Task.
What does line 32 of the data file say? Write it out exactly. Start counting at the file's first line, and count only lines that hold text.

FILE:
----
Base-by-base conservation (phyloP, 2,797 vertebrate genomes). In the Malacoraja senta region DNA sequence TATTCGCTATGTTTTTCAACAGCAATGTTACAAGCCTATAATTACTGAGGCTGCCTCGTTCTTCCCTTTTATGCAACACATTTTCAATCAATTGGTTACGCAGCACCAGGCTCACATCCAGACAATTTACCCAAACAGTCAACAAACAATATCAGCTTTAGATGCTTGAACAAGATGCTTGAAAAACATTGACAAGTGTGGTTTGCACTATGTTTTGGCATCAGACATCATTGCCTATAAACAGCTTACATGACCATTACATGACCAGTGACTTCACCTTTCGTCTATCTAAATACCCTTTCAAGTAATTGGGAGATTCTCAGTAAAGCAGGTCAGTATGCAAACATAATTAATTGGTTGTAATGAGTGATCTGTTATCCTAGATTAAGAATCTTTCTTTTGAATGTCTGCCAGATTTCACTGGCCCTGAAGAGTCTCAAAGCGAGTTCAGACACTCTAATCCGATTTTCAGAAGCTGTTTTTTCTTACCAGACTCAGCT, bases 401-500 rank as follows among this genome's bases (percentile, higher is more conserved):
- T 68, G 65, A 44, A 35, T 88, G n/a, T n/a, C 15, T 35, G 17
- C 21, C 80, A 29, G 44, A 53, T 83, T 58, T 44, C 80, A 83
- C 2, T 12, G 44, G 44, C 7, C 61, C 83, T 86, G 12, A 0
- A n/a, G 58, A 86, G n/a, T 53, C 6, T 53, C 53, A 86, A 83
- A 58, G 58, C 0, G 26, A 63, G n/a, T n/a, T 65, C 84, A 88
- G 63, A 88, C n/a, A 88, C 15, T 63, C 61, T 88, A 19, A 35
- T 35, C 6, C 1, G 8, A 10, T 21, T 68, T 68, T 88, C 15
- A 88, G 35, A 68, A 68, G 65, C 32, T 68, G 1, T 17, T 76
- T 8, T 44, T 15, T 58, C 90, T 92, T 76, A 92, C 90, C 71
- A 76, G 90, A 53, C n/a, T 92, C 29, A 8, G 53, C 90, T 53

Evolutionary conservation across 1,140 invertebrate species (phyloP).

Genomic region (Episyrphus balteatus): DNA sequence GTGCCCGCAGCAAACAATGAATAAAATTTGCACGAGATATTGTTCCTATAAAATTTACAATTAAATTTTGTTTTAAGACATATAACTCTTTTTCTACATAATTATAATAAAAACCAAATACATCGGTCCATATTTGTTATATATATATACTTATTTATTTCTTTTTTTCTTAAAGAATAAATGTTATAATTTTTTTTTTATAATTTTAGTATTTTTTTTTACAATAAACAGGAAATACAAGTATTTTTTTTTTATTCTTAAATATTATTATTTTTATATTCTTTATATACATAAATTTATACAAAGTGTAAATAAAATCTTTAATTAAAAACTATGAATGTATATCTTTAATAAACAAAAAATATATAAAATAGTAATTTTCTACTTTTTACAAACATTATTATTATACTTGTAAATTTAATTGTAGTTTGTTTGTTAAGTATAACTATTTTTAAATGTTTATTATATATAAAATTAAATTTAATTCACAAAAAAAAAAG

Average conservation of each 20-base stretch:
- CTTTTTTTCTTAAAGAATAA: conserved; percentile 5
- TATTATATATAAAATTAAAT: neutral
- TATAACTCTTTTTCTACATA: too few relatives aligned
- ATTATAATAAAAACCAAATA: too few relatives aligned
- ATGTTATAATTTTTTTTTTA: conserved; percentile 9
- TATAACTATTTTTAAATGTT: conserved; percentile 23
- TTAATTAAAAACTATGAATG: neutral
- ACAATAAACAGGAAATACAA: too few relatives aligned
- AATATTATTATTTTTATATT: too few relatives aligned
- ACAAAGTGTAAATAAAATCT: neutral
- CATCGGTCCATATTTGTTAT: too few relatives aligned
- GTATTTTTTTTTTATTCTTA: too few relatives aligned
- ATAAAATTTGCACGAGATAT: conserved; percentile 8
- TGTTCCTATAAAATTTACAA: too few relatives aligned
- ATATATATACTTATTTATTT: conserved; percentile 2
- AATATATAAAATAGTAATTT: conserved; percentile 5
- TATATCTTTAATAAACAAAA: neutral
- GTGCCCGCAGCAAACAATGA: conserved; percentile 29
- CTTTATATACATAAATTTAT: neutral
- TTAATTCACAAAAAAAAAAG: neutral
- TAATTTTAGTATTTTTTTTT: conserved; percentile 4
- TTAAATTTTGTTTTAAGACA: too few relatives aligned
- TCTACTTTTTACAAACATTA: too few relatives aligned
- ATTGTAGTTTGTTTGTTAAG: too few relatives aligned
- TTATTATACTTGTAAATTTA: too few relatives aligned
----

- GTGCCCGCAGCAAACAATGA: conserved; percentile 29